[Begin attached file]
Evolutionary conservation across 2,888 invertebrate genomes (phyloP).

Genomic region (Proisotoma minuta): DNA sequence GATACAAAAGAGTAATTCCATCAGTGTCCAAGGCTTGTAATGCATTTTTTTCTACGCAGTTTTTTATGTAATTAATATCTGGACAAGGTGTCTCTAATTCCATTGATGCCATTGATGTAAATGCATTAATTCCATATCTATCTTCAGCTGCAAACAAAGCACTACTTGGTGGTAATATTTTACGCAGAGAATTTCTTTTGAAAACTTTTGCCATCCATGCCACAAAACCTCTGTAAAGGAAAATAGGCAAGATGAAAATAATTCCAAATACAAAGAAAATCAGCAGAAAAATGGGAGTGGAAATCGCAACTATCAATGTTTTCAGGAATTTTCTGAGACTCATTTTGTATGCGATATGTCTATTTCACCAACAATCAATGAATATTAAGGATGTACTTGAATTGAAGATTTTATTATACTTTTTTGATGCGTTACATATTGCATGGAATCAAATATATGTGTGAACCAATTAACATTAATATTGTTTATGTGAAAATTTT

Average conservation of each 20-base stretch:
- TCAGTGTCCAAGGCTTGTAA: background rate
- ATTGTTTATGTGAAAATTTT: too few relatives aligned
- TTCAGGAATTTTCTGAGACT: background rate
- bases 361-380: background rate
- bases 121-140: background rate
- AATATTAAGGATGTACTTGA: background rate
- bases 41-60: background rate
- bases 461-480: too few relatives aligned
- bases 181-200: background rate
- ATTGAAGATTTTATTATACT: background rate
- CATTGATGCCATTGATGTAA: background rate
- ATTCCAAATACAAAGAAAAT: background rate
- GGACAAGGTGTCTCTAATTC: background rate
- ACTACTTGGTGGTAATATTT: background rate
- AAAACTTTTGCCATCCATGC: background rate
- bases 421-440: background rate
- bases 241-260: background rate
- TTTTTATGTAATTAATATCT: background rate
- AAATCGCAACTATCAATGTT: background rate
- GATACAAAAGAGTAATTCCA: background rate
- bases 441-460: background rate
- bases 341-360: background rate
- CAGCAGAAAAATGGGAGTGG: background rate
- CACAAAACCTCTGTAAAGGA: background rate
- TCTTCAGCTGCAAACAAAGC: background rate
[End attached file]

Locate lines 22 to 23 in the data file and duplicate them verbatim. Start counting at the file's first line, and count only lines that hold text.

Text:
- AAATCGCAACTATCAATGTT: background rate
- GATACAAAAGAGTAATTCCA: background rate